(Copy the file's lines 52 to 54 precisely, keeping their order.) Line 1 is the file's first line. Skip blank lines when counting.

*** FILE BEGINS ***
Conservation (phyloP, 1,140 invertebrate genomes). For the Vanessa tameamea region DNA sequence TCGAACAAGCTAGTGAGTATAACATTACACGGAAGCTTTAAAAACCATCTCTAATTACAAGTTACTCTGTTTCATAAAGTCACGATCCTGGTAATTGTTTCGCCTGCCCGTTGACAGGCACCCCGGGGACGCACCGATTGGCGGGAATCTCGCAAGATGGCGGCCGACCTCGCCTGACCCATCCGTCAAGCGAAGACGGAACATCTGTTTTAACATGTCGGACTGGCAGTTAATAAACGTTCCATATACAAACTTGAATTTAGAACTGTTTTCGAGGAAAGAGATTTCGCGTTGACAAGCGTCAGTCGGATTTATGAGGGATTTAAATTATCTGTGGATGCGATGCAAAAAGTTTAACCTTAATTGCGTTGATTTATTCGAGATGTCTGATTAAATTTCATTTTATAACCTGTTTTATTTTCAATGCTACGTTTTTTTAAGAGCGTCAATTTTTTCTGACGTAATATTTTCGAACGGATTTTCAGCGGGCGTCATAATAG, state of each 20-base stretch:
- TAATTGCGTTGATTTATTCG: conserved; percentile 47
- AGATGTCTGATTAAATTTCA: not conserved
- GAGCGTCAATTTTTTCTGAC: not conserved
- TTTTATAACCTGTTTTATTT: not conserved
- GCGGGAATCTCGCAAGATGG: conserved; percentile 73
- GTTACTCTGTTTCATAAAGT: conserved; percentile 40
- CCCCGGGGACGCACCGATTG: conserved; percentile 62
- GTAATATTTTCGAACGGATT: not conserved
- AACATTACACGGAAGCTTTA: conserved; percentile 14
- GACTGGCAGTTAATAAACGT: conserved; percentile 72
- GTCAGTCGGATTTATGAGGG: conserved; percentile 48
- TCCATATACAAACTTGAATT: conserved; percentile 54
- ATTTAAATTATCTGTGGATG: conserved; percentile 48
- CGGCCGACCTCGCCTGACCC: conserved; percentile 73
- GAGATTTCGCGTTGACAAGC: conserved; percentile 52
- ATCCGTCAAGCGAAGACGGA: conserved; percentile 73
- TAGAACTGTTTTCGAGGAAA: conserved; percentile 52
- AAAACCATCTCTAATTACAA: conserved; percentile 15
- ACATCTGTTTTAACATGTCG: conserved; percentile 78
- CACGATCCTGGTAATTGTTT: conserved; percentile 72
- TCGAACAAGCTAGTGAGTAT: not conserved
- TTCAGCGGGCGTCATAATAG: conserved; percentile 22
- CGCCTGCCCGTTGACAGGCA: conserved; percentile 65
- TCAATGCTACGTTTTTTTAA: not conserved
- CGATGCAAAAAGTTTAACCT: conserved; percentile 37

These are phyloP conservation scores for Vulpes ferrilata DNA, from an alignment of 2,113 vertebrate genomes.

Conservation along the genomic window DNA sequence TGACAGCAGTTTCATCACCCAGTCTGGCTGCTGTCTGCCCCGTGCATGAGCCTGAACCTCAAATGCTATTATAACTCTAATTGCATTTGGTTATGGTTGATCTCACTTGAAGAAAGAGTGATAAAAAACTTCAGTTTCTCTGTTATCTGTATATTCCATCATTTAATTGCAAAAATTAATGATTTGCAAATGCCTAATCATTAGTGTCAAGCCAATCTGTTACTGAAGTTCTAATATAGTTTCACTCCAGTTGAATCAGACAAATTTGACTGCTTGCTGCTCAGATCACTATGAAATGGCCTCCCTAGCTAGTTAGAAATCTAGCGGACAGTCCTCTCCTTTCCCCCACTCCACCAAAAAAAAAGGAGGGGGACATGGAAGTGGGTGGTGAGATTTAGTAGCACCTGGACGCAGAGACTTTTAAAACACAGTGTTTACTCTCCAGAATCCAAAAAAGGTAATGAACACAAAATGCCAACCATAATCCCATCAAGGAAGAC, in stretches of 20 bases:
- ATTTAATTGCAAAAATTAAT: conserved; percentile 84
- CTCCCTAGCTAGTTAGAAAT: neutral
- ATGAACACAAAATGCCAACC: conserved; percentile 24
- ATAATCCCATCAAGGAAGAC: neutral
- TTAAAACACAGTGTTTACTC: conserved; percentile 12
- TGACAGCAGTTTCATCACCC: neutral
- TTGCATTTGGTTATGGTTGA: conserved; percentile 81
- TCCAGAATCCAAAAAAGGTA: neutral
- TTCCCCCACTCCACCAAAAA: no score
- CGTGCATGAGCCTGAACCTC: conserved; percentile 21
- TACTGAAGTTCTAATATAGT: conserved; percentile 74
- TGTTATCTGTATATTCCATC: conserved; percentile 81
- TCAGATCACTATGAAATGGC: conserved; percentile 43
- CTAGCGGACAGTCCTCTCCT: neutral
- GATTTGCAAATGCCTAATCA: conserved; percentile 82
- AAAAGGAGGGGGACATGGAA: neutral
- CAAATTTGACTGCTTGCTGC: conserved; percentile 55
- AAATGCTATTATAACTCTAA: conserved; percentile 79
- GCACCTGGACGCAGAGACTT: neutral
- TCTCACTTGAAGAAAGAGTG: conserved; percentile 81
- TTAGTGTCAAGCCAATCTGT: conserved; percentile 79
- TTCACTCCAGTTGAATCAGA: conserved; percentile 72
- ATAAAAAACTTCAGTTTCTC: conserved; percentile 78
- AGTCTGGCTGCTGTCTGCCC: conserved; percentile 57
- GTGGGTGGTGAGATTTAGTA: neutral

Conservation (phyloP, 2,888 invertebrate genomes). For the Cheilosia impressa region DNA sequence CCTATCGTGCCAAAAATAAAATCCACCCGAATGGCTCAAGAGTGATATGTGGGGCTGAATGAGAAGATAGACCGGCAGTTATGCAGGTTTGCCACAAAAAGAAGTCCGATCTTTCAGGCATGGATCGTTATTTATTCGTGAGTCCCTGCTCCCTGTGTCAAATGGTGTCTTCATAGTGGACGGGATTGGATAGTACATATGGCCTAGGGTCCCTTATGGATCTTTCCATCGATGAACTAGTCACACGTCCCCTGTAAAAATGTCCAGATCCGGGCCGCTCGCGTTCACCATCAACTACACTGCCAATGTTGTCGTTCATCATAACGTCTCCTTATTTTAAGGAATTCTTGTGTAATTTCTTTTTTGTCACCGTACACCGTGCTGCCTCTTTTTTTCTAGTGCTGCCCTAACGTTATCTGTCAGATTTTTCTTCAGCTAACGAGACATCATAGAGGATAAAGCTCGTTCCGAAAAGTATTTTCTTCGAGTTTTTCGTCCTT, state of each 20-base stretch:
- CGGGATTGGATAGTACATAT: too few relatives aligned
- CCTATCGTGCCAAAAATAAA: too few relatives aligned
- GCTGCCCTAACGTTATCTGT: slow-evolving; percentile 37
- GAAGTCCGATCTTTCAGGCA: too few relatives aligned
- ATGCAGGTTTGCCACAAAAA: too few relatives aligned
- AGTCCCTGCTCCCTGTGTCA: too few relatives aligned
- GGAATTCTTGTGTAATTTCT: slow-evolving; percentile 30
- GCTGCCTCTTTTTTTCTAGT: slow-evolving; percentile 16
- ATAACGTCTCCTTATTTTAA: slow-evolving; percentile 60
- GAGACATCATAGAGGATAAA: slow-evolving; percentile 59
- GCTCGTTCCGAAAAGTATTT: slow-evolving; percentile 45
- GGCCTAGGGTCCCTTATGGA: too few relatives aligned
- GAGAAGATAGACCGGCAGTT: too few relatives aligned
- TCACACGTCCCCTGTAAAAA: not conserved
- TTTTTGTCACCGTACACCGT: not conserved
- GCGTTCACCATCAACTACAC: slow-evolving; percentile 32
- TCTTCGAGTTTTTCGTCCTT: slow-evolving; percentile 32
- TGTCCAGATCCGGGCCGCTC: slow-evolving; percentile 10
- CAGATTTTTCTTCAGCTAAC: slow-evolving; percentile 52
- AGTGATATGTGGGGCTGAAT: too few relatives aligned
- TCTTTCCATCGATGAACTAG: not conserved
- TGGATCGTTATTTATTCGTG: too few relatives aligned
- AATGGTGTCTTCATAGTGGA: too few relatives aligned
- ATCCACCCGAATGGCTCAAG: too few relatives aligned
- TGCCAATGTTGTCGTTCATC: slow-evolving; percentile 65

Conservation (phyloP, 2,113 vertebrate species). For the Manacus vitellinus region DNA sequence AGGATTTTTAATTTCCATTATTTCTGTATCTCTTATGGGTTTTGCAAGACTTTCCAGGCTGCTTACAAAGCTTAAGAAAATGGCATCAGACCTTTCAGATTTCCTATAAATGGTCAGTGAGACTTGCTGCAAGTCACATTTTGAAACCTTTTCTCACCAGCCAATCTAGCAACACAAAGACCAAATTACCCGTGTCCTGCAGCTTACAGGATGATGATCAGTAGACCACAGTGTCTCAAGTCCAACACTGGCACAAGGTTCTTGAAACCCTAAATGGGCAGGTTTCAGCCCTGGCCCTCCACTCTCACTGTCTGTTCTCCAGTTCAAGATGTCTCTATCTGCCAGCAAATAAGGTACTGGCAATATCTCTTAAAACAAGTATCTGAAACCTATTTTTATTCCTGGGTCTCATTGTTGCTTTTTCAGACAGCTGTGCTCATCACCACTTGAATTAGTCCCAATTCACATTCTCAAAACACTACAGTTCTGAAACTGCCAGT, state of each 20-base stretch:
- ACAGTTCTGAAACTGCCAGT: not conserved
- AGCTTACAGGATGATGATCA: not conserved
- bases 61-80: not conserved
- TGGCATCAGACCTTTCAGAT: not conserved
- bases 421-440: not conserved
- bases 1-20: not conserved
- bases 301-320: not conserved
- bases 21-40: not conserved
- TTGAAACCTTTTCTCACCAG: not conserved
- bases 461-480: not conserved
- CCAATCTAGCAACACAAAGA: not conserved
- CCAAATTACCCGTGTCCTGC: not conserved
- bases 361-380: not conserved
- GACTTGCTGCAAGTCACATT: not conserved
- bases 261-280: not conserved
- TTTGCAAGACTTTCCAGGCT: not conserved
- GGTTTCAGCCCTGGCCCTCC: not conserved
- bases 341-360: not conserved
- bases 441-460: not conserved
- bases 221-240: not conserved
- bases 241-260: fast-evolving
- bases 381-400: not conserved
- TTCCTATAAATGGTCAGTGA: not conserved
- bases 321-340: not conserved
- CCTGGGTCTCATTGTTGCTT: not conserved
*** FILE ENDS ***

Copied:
- AGTCTGGCTGCTGTCTGCCC: conserved; percentile 57
- GTGGGTGGTGAGATTTAGTA: neutral

Conservation (phyloP, 2,888 invertebrate genomes). For the Cheilosia impressa region DNA sequence CCTATCGTGCCAAAAATAAAATCCACCCGAATGGCTCAAGAGTGATATGTGGGGCTGAATGAGAAGATAGACCGGCAGTTATGCAGGTTTGCCACAAAAAGAAGTCCGATCTTTCAGGCATGGATCGTTATTTATTCGTGAGTCCCTGCTCCCTGTGTCAAATGGTGTCTTCATAGTGGACGGGATTGGATAGTACATATGGCCTAGGGTCCCTTATGGATCTTTCCATCGATGAACTAGTCACACGTCCCCTGTAAAAATGTCCAGATCCGGGCCGCTCGCGTTCACCATCAACTACACTGCCAATGTTGTCGTTCATCATAACGTCTCCTTATTTTAAGGAATTCTTGTGTAATTTCTTTTTTGTCACCGTACACCGTGCTGCCTCTTTTTTTCTAGTGCTGCCCTAACGTTATCTGTCAGATTTTTCTTCAGCTAACGAGACATCATAGAGGATAAAGCTCGTTCCGAAAAGTATTTTCTTCGAGTTTTTCGTCCTT, state of each 20-base stretch: